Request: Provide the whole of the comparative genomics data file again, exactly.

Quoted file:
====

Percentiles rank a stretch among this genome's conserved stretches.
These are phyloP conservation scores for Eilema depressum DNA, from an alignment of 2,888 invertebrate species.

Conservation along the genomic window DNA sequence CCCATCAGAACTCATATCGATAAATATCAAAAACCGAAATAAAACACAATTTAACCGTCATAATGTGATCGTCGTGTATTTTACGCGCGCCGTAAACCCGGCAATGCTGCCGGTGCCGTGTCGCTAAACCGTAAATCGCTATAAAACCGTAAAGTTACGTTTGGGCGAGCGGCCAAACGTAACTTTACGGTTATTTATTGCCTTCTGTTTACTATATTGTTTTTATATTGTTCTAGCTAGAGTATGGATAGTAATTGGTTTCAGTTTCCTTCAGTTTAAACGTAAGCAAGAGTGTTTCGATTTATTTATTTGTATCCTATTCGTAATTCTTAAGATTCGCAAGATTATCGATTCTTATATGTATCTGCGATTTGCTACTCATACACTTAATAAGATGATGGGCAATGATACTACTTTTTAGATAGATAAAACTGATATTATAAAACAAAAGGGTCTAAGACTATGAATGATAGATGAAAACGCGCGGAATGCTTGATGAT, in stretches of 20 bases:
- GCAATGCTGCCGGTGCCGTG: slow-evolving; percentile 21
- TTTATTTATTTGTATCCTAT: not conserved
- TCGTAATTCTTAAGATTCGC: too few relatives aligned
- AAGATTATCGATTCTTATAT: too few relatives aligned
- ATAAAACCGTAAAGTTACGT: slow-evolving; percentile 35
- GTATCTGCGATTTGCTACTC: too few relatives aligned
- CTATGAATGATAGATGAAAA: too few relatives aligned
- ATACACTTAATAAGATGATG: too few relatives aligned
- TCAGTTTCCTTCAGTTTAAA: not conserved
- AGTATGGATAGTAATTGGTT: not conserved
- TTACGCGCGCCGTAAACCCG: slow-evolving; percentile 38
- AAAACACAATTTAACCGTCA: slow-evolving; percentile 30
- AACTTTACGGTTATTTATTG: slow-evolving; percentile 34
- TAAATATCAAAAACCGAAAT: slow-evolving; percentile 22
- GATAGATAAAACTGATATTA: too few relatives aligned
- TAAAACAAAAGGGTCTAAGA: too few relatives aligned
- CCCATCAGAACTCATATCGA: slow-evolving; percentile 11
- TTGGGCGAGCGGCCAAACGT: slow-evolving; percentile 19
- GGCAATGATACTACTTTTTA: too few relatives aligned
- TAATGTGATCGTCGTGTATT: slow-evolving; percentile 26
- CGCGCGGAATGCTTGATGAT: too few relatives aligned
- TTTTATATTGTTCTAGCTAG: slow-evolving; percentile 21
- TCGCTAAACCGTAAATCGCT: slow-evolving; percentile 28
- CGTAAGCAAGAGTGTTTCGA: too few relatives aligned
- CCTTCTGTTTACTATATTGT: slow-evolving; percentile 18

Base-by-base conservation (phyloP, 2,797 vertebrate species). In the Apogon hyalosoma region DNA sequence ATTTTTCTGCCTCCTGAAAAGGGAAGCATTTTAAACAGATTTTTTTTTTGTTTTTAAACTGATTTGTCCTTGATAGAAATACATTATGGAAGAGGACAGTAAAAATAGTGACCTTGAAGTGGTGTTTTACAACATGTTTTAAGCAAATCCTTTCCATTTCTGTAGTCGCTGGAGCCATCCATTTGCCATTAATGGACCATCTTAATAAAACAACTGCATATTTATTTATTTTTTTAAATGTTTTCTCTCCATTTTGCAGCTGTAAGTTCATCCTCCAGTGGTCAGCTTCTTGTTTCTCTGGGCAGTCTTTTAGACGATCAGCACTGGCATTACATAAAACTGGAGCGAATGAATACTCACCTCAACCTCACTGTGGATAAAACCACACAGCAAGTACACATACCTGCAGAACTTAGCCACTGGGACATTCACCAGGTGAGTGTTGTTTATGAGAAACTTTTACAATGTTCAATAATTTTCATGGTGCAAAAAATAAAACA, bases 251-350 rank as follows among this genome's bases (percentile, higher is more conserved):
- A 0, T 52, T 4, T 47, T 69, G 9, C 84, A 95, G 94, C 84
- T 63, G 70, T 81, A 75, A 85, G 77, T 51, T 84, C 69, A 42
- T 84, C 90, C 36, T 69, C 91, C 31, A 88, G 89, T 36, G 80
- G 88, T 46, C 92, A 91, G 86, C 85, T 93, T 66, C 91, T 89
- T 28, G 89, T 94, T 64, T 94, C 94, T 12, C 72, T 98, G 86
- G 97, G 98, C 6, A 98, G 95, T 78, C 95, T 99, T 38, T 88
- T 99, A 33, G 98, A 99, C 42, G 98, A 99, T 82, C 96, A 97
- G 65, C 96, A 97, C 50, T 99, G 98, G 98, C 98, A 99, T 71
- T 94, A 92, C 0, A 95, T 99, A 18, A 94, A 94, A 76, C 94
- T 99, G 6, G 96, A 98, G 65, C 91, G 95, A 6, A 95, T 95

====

Percentiles rank a stretch among this genome's conserved stretches.
These are phyloP conservation scores for Eilema depressum DNA, from an alignment of 2,888 invertebrate species.

Conservation along the genomic window DNA sequence CCCATCAGAACTCATATCGATAAATATCAAAAACCGAAATAAAACACAATTTAACCGTCATAATGTGATCGTCGTGTATTTTACGCGCGCCGTAAACCCGGCAATGCTGCCGGTGCCGTGTCGCTAAACCGTAAATCGCTATAAAACCGTAAAGTTACGTTTGGGCGAGCGGCCAAACGTAACTTTACGGTTATTTATTGCCTTCTGTTTACTATATTGTTTTTATATTGTTCTAGCTAGAGTATGGATAGTAATTGGTTTCAGTTTCCTTCAGTTTAAACGTAAGCAAGAGTGTTTCGATTTATTTATTTGTATCCTATTCGTAATTCTTAAGATTCGCAAGATTATCGATTCTTATATGTATCTGCGATTTGCTACTCATACACTTAATAAGATGATGGGCAATGATACTACTTTTTAGATAGATAAAACTGATATTATAAAACAAAAGGGTCTAAGACTATGAATGATAGATGAAAACGCGCGGAATGCTTGATGAT, in stretches of 20 bases:
- GCAATGCTGCCGGTGCCGTG: slow-evolving; percentile 21
- TTTATTTATTTGTATCCTAT: not conserved
- TCGTAATTCTTAAGATTCGC: too few relatives aligned
- AAGATTATCGATTCTTATAT: too few relatives aligned
- ATAAAACCGTAAAGTTACGT: slow-evolving; percentile 35
- GTATCTGCGATTTGCTACTC: too few relatives aligned
- CTATGAATGATAGATGAAAA: too few relatives aligned
- ATACACTTAATAAGATGATG: too few relatives aligned
- TCAGTTTCCTTCAGTTTAAA: not conserved
- AGTATGGATAGTAATTGGTT: not conserved
- TTACGCGCGCCGTAAACCCG: slow-evolving; percentile 38
- AAAACACAATTTAACCGTCA: slow-evolving; percentile 30
- AACTTTACGGTTATTTATTG: slow-evolving; percentile 34
- TAAATATCAAAAACCGAAAT: slow-evolving; percentile 22
- GATAGATAAAACTGATATTA: too few relatives aligned
- TAAAACAAAAGGGTCTAAGA: too few relatives aligned
- CCCATCAGAACTCATATCGA: slow-evolving; percentile 11
- TTGGGCGAGCGGCCAAACGT: slow-evolving; percentile 19
- GGCAATGATACTACTTTTTA: too few relatives aligned
- TAATGTGATCGTCGTGTATT: slow-evolving; percentile 26
- CGCGCGGAATGCTTGATGAT: too few relatives aligned
- TTTTATATTGTTCTAGCTAG: slow-evolving; percentile 21
- TCGCTAAACCGTAAATCGCT: slow-evolving; percentile 28
- CGTAAGCAAGAGTGTTTCGA: too few relatives aligned
- CCTTCTGTTTACTATATTGT: slow-evolving; percentile 18

Base-by-base conservation (phyloP, 2,797 vertebrate species). In the Apogon hyalosoma region DNA sequence ATTTTTCTGCCTCCTGAAAAGGGAAGCATTTTAAACAGATTTTTTTTTTGTTTTTAAACTGATTTGTCCTTGATAGAAATACATTATGGAAGAGGACAGTAAAAATAGTGACCTTGAAGTGGTGTTTTACAACATGTTTTAAGCAAATCCTTTCCATTTCTGTAGTCGCTGGAGCCATCCATTTGCCATTAATGGACCATCTTAATAAAACAACTGCATATTTATTTATTTTTTTAAATGTTTTCTCTCCATTTTGCAGCTGTAAGTTCATCCTCCAGTGGTCAGCTTCTTGTTTCTCTGGGCAGTCTTTTAGACGATCAGCACTGGCATTACATAAAACTGGAGCGAATGAATACTCACCTCAACCTCACTGTGGATAAAACCACACAGCAAGTACACATACCTGCAGAACTTAGCCACTGGGACATTCACCAGGTGAGTGTTGTTTATGAGAAACTTTTACAATGTTCAATAATTTTCATGGTGCAAAAAATAAAACA, bases 251-350 rank as follows among this genome's bases (percentile, higher is more conserved):
- A 0, T 52, T 4, T 47, T 69, G 9, C 84, A 95, G 94, C 84
- T 63, G 70, T 81, A 75, A 85, G 77, T 51, T 84, C 69, A 42
- T 84, C 90, C 36, T 69, C 91, C 31, A 88, G 89, T 36, G 80
- G 88, T 46, C 92, A 91, G 86, C 85, T 93, T 66, C 91, T 89
- T 28, G 89, T 94, T 64, T 94, C 94, T 12, C 72, T 98, G 86
- G 97, G 98, C 6, A 98, G 95, T 78, C 95, T 99, T 38, T 88
- T 99, A 33, G 98, A 99, C 42, G 98, A 99, T 82, C 96, A 97
- G 65, C 96, A 97, C 50, T 99, G 98, G 98, C 98, A 99, T 71
- T 94, A 92, C 0, A 95, T 99, A 18, A 94, A 94, A 76, C 94
- T 99, G 6, G 96, A 98, G 65, C 91, G 95, A 6, A 95, T 95